Software Defined Radios (SDRs) for Space

Apr 5, 2023

As space missions become increasingly complex, the need for reliable and flexible communication systems is becoming more and more critical. This is where Software Defined Radios (SDRs) come in. SDRs provide a new level of flexibility and adaptability for communication systems in space, offering numerous benefits over traditional hardware-based radios. In this article, we will discuss how SDRs are used in both satellite deployments and ground stations, highlighting the specific needs of each application. Additionally, we will explore the benefits that SDRs bring to the space industry and the specifications to consider when selecting an SDR for space applications.

SDRs are radio communication systems where software controls the signal processing instead of dedicated hardware circuits. This allows for greater flexibility in terms of reconfigurability, scalability, and adaptability to various communication needs. SDRs are being increasingly adopted for space applications, both in satellites and ground stations, due to their numerous benefits over traditional hardware-based radios. A software defined radio (SDR) typically consists of two main components: a digital signal processing (DSP) unit and a radio frequency (RF) front-end. The DSP unit is responsible for processing the signals received by the RF front-end and for generating the signals to be transmitted. The DSP unit can be programmed to handle various modulation schemes and communication protocols, which enables the SDR to be reconfigured for different communication scenarios. The RF front-end includes the components that convert the analog radio signals to digital signals that can be processed by the DSP unit, such as mixers, filters, and amplifiers. SDRs may also include additional components, such as frequency synthesizers, to provide the necessary functionality for specific applications. The ability to reconfigure the DSP unit and the flexibility of the RF front-end are what give SDRs their unique advantage over traditional hardware-based radios.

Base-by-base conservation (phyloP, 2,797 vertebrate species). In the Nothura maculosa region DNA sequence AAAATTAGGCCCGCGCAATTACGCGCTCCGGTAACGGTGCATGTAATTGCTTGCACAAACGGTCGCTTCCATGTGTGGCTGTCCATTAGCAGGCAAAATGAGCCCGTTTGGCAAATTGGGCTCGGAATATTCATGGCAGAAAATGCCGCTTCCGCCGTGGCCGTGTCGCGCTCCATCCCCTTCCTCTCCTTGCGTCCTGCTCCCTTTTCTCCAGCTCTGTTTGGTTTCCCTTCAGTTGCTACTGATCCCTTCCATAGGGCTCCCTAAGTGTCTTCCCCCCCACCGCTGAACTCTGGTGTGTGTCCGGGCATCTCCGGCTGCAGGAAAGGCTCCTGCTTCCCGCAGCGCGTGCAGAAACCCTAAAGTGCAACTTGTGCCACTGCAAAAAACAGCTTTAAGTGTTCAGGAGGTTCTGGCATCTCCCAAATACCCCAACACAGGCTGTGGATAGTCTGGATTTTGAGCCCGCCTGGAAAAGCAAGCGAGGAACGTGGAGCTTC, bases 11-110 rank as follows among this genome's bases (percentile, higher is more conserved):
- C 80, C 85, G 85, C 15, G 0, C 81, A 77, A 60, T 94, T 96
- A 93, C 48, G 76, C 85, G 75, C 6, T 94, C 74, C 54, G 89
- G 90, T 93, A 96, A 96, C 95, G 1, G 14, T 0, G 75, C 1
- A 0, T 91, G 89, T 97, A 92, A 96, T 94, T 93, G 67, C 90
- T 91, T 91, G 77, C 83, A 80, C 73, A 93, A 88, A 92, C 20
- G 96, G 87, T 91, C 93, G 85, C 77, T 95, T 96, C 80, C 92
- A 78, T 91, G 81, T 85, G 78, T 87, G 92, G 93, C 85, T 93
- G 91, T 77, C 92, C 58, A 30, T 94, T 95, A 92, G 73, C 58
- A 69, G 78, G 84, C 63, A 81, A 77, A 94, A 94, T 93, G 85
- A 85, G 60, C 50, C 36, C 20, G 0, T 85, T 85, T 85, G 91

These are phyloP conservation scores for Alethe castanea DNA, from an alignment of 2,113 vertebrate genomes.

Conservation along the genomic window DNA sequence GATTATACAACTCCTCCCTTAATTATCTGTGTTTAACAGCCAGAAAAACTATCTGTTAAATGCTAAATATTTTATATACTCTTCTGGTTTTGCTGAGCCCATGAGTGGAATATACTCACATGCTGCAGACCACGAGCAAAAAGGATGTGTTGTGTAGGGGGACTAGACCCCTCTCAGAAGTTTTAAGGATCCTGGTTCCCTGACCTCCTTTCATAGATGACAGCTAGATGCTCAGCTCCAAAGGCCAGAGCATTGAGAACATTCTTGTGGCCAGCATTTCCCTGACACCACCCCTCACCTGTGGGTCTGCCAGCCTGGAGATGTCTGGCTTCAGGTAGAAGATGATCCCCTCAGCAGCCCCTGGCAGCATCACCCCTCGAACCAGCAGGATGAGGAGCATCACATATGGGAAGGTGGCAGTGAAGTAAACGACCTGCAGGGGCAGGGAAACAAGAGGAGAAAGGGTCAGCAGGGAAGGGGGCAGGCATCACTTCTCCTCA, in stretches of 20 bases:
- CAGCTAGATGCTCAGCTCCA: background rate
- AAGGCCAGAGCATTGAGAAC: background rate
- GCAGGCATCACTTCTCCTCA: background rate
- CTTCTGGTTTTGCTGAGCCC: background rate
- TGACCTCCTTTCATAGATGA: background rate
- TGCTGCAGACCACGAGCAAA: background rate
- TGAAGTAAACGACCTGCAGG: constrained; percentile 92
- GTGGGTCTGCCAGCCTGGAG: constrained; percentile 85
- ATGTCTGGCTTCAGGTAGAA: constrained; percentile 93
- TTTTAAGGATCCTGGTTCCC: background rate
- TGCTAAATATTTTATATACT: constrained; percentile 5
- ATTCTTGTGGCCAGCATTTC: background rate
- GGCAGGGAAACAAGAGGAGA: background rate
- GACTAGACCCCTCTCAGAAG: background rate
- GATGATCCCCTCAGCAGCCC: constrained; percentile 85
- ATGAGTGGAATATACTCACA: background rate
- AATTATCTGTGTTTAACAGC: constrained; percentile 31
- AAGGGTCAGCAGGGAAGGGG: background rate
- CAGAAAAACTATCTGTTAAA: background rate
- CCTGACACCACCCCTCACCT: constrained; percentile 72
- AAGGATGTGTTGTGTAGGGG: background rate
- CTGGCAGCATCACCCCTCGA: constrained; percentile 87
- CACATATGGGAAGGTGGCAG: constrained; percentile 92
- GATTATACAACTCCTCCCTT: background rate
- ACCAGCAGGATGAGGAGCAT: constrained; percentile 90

SDRs are commonly used in satellite deployments as they offer a modular design that is suitable for small size, weight, and power (SWaP) constraints. This means that the radio can be easily integrated into the satellite's overall architecture and allows for flexible communication capabilities both to the ground and between satellites. SDRs can also support multiple-input, multiple-output (MIMO) operation, which enables a higher throughput of data to be transmitted simultaneously over multiple antennas.

Ground stations, on the other hand, require high channel counts to connect to multiple satellites concurrently. SDRs offer a high degree of channel flexibility, allowing for rapid switching between different satellites and frequencies. Additionally, ground stations need to send and receive a large amount of data over a narrow window when the satellite is in line with the ground station. SDRs can handle high bandwidths, which enables them to transmit and receive a large amount of data over short periods of time. SDRs can also be designed in a rack-mountable form factor, allowing them to fit into existing infrastructure in ground stations. Furthermore, SDRs can be easily integrated with other equipment for storing and/or sending data.